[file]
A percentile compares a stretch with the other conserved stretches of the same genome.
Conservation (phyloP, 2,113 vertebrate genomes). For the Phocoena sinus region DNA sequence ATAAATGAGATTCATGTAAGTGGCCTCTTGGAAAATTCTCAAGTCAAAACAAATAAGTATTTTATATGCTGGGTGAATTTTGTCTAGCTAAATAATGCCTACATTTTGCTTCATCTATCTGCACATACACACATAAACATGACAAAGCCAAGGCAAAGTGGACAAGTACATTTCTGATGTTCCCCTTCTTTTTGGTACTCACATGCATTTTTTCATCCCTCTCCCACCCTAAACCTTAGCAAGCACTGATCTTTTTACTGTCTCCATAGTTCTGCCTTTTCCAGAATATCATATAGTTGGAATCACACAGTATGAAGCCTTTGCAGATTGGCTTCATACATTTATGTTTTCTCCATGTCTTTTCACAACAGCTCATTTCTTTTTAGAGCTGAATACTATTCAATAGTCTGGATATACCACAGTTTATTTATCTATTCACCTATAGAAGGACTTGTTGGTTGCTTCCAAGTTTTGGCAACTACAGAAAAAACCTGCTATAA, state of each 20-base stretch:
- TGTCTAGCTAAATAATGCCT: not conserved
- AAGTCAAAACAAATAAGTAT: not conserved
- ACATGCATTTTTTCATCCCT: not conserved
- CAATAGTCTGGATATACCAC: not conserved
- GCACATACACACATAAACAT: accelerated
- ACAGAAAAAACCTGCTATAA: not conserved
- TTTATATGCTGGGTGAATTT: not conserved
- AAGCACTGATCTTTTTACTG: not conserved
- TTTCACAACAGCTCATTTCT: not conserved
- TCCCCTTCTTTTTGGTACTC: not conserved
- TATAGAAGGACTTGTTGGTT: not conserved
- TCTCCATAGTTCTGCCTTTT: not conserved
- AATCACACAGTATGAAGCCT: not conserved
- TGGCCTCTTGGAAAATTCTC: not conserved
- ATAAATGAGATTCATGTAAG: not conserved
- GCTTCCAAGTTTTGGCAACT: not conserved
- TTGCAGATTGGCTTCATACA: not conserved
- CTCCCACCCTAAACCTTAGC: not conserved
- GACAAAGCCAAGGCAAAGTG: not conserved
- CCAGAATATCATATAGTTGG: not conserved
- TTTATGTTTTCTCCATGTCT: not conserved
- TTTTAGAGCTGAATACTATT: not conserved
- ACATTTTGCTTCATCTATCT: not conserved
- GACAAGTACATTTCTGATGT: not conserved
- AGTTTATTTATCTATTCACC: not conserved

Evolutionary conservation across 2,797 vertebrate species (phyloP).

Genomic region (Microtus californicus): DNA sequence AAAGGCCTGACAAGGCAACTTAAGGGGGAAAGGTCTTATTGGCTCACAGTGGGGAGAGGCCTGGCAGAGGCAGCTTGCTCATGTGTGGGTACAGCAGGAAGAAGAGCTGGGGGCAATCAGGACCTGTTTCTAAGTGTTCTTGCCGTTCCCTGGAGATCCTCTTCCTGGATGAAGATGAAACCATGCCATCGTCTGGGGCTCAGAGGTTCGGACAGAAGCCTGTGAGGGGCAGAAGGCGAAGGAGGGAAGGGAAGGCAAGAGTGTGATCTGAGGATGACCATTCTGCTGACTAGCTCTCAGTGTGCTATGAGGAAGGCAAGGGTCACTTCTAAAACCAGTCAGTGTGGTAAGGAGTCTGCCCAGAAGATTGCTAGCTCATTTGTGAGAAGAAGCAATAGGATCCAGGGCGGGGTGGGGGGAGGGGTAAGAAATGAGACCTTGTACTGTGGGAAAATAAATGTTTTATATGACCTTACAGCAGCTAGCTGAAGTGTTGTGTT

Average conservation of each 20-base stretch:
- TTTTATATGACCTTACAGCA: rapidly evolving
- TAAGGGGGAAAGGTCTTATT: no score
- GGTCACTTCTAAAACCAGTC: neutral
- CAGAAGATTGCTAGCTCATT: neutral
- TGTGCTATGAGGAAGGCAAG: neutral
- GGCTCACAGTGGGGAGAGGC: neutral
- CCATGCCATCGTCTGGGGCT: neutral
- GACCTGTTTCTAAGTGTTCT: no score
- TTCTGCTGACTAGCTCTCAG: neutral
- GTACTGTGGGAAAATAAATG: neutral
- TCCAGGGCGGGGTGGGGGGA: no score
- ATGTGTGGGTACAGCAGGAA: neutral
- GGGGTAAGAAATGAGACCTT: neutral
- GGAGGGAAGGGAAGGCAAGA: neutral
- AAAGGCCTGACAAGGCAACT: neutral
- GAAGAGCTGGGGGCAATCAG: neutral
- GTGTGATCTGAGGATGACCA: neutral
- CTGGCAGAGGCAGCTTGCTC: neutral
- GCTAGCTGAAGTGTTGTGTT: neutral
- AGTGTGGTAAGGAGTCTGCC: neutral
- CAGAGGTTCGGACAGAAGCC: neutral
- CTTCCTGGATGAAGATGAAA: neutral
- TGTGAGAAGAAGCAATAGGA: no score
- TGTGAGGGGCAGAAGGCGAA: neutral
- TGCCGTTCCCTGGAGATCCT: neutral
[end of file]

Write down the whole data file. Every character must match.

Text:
A percentile compares a stretch with the other conserved stretches of the same genome.
Conservation (phyloP, 2,113 vertebrate genomes). For the Phocoena sinus region DNA sequence ATAAATGAGATTCATGTAAGTGGCCTCTTGGAAAATTCTCAAGTCAAAACAAATAAGTATTTTATATGCTGGGTGAATTTTGTCTAGCTAAATAATGCCTACATTTTGCTTCATCTATCTGCACATACACACATAAACATGACAAAGCCAAGGCAAAGTGGACAAGTACATTTCTGATGTTCCCCTTCTTTTTGGTACTCACATGCATTTTTTCATCCCTCTCCCACCCTAAACCTTAGCAAGCACTGATCTTTTTACTGTCTCCATAGTTCTGCCTTTTCCAGAATATCATATAGTTGGAATCACACAGTATGAAGCCTTTGCAGATTGGCTTCATACATTTATGTTTTCTCCATGTCTTTTCACAACAGCTCATTTCTTTTTAGAGCTGAATACTATTCAATAGTCTGGATATACCACAGTTTATTTATCTATTCACCTATAGAAGGACTTGTTGGTTGCTTCCAAGTTTTGGCAACTACAGAAAAAACCTGCTATAA, state of each 20-base stretch:
- TGTCTAGCTAAATAATGCCT: not conserved
- AAGTCAAAACAAATAAGTAT: not conserved
- ACATGCATTTTTTCATCCCT: not conserved
- CAATAGTCTGGATATACCAC: not conserved
- GCACATACACACATAAACAT: accelerated
- ACAGAAAAAACCTGCTATAA: not conserved
- TTTATATGCTGGGTGAATTT: not conserved
- AAGCACTGATCTTTTTACTG: not conserved
- TTTCACAACAGCTCATTTCT: not conserved
- TCCCCTTCTTTTTGGTACTC: not conserved
- TATAGAAGGACTTGTTGGTT: not conserved
- TCTCCATAGTTCTGCCTTTT: not conserved
- AATCACACAGTATGAAGCCT: not conserved
- TGGCCTCTTGGAAAATTCTC: not conserved
- ATAAATGAGATTCATGTAAG: not conserved
- GCTTCCAAGTTTTGGCAACT: not conserved
- TTGCAGATTGGCTTCATACA: not conserved
- CTCCCACCCTAAACCTTAGC: not conserved
- GACAAAGCCAAGGCAAAGTG: not conserved
- CCAGAATATCATATAGTTGG: not conserved
- TTTATGTTTTCTCCATGTCT: not conserved
- TTTTAGAGCTGAATACTATT: not conserved
- ACATTTTGCTTCATCTATCT: not conserved
- GACAAGTACATTTCTGATGT: not conserved
- AGTTTATTTATCTATTCACC: not conserved

Evolutionary conservation across 2,797 vertebrate species (phyloP).

Genomic region (Microtus californicus): DNA sequence AAAGGCCTGACAAGGCAACTTAAGGGGGAAAGGTCTTATTGGCTCACAGTGGGGAGAGGCCTGGCAGAGGCAGCTTGCTCATGTGTGGGTACAGCAGGAAGAAGAGCTGGGGGCAATCAGGACCTGTTTCTAAGTGTTCTTGCCGTTCCCTGGAGATCCTCTTCCTGGATGAAGATGAAACCATGCCATCGTCTGGGGCTCAGAGGTTCGGACAGAAGCCTGTGAGGGGCAGAAGGCGAAGGAGGGAAGGGAAGGCAAGAGTGTGATCTGAGGATGACCATTCTGCTGACTAGCTCTCAGTGTGCTATGAGGAAGGCAAGGGTCACTTCTAAAACCAGTCAGTGTGGTAAGGAGTCTGCCCAGAAGATTGCTAGCTCATTTGTGAGAAGAAGCAATAGGATCCAGGGCGGGGTGGGGGGAGGGGTAAGAAATGAGACCTTGTACTGTGGGAAAATAAATGTTTTATATGACCTTACAGCAGCTAGCTGAAGTGTTGTGTT

Average conservation of each 20-base stretch:
- TTTTATATGACCTTACAGCA: rapidly evolving
- TAAGGGGGAAAGGTCTTATT: no score
- GGTCACTTCTAAAACCAGTC: neutral
- CAGAAGATTGCTAGCTCATT: neutral
- TGTGCTATGAGGAAGGCAAG: neutral
- GGCTCACAGTGGGGAGAGGC: neutral
- CCATGCCATCGTCTGGGGCT: neutral
- GACCTGTTTCTAAGTGTTCT: no score
- TTCTGCTGACTAGCTCTCAG: neutral
- GTACTGTGGGAAAATAAATG: neutral
- TCCAGGGCGGGGTGGGGGGA: no score
- ATGTGTGGGTACAGCAGGAA: neutral
- GGGGTAAGAAATGAGACCTT: neutral
- GGAGGGAAGGGAAGGCAAGA: neutral
- AAAGGCCTGACAAGGCAACT: neutral
- GAAGAGCTGGGGGCAATCAG: neutral
- GTGTGATCTGAGGATGACCA: neutral
- CTGGCAGAGGCAGCTTGCTC: neutral
- GCTAGCTGAAGTGTTGTGTT: neutral
- AGTGTGGTAAGGAGTCTGCC: neutral
- CAGAGGTTCGGACAGAAGCC: neutral
- CTTCCTGGATGAAGATGAAA: neutral
- TGTGAGAAGAAGCAATAGGA: no score
- TGTGAGGGGCAGAAGGCGAA: neutral
- TGCCGTTCCCTGGAGATCCT: neutral